By Samantha Christian
Seeing the four-bedroom home’s real estate listing on Contessa Court in Williamsville was like stumbling across footage from the set of a 1980s sitcom.
The house appeared to have been sealed tight the year it was built – 1988. It could have been decorated by the cast of ‘Designing Women’ for an episode of ‘Miami Vice’ and then unsealed again to host a ‘Saved by the Bell “. » reunion special.
From the outside, it looks like any other high-end two-story home. But inside, each room is decorated to the height of contemporary 1980s glamour, using all the colors of the Rubik’s Cube and preserved in all the splendor of neon.
There’s a purple stonewashed leather sectional; a loveseat in the shape of a pair of pouty red lips; and geometric patterns as far as the eye can see.
The sellers were a couple in their 50s, including a dentist, and were the original owners of the house. They had decorated it in the style of the time they first moved in and maintained the look over the years.
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“They were cool, artistic people and they just wanted to downsize,” said Bonnie Clement, Hunt’s listing agent who sold the house. “It was very, very well maintained. Absolutely flawless. Everything is on top. »
The house was on the market for a day before the first people to visit snapped it up for $390,000. But lovers of 80s architecture and decor, which are coming back into fashion, were crying out for a look.
“I have never had so many calls for a house. People were begging me to let them in, but I couldn’t because we were already under contract,” Clement said.
The home even gained national attention, when mainstream website The Consumerist caught wind of the listing. He posted photos from inside the house, with 1980s pop culture figures photographed in each room. Patrick Swayze and Jennifer Gray recreate their “Dirty Dancing” lift in the black marble hot tub. Will Smith, the Fresh Prince of Bel-Air, poses in a bedroom. And Sinbad gives a thumbs up behind a purple and silver semi-circular desk.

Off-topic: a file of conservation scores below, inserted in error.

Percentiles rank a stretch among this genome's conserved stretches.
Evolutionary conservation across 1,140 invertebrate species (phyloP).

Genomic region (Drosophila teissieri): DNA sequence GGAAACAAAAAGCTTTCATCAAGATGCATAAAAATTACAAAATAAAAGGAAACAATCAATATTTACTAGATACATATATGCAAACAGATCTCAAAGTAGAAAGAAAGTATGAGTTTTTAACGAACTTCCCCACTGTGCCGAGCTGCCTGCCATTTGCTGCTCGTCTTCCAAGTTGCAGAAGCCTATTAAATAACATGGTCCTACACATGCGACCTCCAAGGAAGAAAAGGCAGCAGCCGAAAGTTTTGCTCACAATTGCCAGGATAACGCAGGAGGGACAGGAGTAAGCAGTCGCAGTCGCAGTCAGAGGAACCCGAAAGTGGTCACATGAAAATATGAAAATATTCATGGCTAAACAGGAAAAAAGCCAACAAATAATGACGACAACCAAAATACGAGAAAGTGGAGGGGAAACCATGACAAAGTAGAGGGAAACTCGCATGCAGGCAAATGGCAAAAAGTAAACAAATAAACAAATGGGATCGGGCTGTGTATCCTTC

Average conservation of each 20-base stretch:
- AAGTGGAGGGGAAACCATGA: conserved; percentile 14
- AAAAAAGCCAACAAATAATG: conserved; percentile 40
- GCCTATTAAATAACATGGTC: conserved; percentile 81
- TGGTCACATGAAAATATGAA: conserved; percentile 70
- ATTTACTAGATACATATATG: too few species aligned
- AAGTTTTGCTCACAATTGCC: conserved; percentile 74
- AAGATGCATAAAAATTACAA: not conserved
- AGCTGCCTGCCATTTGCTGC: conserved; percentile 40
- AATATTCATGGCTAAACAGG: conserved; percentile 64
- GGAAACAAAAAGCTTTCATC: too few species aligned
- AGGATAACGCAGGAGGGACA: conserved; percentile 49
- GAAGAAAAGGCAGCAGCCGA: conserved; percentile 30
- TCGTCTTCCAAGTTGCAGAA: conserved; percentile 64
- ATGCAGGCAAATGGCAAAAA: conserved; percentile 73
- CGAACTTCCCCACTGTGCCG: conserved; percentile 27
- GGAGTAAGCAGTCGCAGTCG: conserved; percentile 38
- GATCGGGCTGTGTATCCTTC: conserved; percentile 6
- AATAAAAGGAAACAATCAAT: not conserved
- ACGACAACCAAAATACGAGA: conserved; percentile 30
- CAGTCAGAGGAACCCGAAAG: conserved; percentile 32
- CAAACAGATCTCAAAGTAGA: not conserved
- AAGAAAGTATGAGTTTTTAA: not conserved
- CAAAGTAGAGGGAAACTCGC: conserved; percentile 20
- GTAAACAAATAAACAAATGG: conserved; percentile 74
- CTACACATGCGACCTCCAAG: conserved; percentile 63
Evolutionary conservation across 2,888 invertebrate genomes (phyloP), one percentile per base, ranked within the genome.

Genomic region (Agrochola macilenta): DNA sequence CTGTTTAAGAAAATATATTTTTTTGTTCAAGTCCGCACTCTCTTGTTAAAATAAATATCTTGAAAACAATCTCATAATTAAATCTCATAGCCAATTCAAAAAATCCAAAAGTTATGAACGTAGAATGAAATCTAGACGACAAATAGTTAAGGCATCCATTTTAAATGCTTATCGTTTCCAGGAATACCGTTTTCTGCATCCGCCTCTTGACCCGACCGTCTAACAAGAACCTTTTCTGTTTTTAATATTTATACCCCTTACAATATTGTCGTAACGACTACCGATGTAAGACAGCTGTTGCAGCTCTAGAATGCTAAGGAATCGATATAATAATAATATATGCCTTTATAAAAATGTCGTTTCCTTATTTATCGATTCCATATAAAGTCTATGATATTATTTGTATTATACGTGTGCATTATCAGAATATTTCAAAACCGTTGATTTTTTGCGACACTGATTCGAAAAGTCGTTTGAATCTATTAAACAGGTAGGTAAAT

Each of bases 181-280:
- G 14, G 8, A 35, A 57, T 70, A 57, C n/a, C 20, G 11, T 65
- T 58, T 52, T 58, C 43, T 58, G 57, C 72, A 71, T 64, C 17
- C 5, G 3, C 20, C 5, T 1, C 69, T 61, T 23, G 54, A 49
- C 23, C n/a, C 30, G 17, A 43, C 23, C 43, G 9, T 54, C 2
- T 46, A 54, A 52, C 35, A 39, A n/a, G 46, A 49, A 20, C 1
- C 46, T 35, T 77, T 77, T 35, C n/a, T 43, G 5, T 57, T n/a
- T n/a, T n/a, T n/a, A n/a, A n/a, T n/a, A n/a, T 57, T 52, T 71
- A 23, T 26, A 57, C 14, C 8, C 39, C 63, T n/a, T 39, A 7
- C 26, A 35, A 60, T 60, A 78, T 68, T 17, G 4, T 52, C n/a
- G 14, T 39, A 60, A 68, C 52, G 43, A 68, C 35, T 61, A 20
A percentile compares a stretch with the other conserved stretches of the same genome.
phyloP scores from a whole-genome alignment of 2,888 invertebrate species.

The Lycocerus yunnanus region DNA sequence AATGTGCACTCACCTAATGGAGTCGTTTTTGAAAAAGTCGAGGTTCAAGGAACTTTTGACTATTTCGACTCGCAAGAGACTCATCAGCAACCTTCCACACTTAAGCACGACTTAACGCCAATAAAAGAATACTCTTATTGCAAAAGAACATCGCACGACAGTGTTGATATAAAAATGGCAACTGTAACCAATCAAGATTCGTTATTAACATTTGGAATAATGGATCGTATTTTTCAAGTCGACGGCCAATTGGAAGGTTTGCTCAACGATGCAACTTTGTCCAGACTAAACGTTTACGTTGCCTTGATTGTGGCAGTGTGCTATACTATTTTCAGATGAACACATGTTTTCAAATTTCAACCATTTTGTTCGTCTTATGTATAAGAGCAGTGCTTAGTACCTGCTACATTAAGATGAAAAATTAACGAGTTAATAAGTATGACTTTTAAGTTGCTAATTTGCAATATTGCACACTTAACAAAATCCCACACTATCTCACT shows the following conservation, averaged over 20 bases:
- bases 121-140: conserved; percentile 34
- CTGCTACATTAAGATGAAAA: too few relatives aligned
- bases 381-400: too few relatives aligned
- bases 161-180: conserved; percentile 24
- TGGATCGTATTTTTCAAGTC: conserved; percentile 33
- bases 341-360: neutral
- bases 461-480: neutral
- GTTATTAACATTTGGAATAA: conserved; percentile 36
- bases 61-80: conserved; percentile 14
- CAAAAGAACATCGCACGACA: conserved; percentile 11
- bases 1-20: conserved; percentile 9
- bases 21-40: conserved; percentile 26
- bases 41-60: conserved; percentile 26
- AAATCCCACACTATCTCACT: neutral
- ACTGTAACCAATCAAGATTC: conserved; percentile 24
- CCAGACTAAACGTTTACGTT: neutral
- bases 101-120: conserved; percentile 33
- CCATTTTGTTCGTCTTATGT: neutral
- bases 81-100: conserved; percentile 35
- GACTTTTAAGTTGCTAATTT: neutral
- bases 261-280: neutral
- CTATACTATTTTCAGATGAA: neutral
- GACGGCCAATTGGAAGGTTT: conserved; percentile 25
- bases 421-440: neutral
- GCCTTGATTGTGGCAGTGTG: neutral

The buyers, who are moving from out of town for education jobs, haven’t made any decisions about the renovations, their real estate agent said. But early indications show they’re leaning towards a more understated look.
“There’s a lot of purple carpet in there that I know they’re going to take down. There are some faux finishes; it’s fine,” said Sarah Robitaille-Kubiak, Buyer’s Agent at Robitaille Immobilier. “I think they’re going to tone it down.”
Buyers also asked sellers to remove some moveable furniture, such as a set of purple faux marble shelves and rows of brass and lacquered white bedroom drawers that give the appearance of built-in wardrobes.
Some of the 1980s decor is incorporated into the house. There are glass block windows next to the silver and black fireplace; brass-edged mirrored sliding doors on bedroom closets; and the custom-designed kitchen sports a breakfast bar with neon-wrapped pillars. But much of the house’s 1980s appeal comes from the colorful, pop artwork; ultra-modern furniture and futuristic window treatments that will leave with the former owners.
“Once the art and belongings are out and they have their own furniture, it will look like a whole different house,” Robitaille-Kubiak said. Buyers didn’t specifically ask to see modern, contemporary-style homes. . They looked at a few older homes in town, as well as many traditional and colonial homes, which make up the bulk of Western New York’s housing stock. They even bid up and lost a much older home in Snyder.
But while it wasn’t the 1980s time capsule factor that attracted buyers, the modern style of the contemporary home helped seal the deal.
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